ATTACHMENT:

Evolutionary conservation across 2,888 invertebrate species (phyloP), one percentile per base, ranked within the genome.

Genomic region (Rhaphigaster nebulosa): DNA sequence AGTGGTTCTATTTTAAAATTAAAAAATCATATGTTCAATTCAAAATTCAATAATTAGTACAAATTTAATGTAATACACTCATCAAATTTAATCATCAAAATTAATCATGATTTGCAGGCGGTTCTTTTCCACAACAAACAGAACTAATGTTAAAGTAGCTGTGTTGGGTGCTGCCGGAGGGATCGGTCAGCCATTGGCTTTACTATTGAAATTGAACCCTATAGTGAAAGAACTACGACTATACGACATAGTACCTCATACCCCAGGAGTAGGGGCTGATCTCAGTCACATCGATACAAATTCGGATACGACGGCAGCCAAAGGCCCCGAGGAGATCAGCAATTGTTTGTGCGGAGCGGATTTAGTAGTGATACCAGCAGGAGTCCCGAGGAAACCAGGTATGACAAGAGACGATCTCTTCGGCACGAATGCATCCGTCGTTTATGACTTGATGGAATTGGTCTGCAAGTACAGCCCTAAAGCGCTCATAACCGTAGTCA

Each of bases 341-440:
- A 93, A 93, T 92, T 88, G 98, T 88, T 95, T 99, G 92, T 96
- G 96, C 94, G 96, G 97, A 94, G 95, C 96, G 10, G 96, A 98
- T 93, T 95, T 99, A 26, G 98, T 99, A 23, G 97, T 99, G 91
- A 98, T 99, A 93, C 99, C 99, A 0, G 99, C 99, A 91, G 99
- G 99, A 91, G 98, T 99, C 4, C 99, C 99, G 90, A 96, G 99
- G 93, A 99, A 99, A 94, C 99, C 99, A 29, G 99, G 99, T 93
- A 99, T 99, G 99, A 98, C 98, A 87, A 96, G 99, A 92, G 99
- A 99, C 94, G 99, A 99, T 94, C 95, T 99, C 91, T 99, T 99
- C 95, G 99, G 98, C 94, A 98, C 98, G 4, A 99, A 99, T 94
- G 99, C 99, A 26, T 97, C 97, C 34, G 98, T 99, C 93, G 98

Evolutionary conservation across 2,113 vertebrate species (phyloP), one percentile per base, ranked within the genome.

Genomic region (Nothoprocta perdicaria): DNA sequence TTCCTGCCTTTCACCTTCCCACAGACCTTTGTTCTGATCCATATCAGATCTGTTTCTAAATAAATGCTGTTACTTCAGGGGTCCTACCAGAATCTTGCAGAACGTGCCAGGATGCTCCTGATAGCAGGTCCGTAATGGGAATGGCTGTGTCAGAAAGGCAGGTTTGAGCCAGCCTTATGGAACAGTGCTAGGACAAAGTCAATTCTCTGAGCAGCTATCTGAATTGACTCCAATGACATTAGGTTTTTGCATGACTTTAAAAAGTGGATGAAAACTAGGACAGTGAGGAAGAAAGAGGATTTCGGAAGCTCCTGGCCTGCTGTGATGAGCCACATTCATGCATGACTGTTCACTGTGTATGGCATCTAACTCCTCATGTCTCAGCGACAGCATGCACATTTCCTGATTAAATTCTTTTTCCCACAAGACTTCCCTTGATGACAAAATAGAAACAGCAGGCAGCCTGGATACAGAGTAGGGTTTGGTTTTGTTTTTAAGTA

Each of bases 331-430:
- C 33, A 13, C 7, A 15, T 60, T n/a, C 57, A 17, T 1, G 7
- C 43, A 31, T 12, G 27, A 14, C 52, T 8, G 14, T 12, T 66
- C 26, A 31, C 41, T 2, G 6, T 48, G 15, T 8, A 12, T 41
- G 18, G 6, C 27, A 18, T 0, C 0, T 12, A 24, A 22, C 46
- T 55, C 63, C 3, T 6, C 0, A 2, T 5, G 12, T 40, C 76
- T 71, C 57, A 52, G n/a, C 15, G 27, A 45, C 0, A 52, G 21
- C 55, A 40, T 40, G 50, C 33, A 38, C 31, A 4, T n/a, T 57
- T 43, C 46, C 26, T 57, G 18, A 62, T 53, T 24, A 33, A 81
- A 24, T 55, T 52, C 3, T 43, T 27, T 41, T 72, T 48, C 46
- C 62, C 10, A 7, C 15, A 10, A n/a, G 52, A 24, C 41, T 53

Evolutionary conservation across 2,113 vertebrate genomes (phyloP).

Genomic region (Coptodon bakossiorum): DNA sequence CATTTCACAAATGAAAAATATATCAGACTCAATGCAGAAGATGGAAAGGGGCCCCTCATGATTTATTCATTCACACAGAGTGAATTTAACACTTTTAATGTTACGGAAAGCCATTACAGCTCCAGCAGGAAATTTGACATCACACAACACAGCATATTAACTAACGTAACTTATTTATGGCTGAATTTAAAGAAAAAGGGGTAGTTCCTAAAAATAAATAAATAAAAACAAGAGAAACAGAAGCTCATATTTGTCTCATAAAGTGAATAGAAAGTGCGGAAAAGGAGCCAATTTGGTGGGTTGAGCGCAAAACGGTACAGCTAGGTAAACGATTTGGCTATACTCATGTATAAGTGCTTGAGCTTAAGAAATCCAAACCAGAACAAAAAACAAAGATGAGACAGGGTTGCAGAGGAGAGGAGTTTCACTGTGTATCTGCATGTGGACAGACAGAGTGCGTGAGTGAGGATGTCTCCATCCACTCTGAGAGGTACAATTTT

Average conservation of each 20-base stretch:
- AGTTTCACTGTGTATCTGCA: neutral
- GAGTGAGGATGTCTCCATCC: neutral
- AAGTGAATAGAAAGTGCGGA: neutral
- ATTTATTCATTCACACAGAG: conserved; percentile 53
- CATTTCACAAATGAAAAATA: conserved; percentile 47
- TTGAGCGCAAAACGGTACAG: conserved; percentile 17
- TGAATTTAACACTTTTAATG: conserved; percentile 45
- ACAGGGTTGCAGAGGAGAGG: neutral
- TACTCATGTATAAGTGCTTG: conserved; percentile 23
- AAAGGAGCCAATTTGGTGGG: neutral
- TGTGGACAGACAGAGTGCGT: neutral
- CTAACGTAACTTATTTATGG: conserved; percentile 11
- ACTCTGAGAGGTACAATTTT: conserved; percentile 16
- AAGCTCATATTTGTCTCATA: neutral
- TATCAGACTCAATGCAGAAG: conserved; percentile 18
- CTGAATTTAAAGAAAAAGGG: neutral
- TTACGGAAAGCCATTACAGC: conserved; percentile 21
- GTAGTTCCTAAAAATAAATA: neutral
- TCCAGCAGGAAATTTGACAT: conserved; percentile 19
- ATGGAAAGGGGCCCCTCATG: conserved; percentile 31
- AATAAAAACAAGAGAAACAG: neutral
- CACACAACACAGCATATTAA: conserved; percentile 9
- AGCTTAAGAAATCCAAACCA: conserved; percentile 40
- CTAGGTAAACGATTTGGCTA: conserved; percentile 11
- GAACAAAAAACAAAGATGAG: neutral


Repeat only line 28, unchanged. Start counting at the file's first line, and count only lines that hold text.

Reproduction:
Genomic region (Coptodon bakossiorum): DNA sequence CATTTCACAAATGAAAAATATATCAGACTCAATGCAGAAGATGGAAAGGGGCCCCTCATGATTTATTCATTCACACAGAGTGAATTTAACACTTTTAATGTTACGGAAAGCCATTACAGCTCCAGCAGGAAATTTGACATCACACAACACAGCATATTAACTAACGTAACTTATTTATGGCTGAATTTAAAGAAAAAGGGGTAGTTCCTAAAAATAAATAAATAAAAACAAGAGAAACAGAAGCTCATATTTGTCTCATAAAGTGAATAGAAAGTGCGGAAAAGGAGCCAATTTGGTGGGTTGAGCGCAAAACGGTACAGCTAGGTAAACGATTTGGCTATACTCATGTATAAGTGCTTGAGCTTAAGAAATCCAAACCAGAACAAAAAACAAAGATGAGACAGGGTTGCAGAGGAGAGGAGTTTCACTGTGTATCTGCATGTGGACAGACAGAGTGCGTGAGTGAGGATGTCTCCATCCACTCTGAGAGGTACAATTTT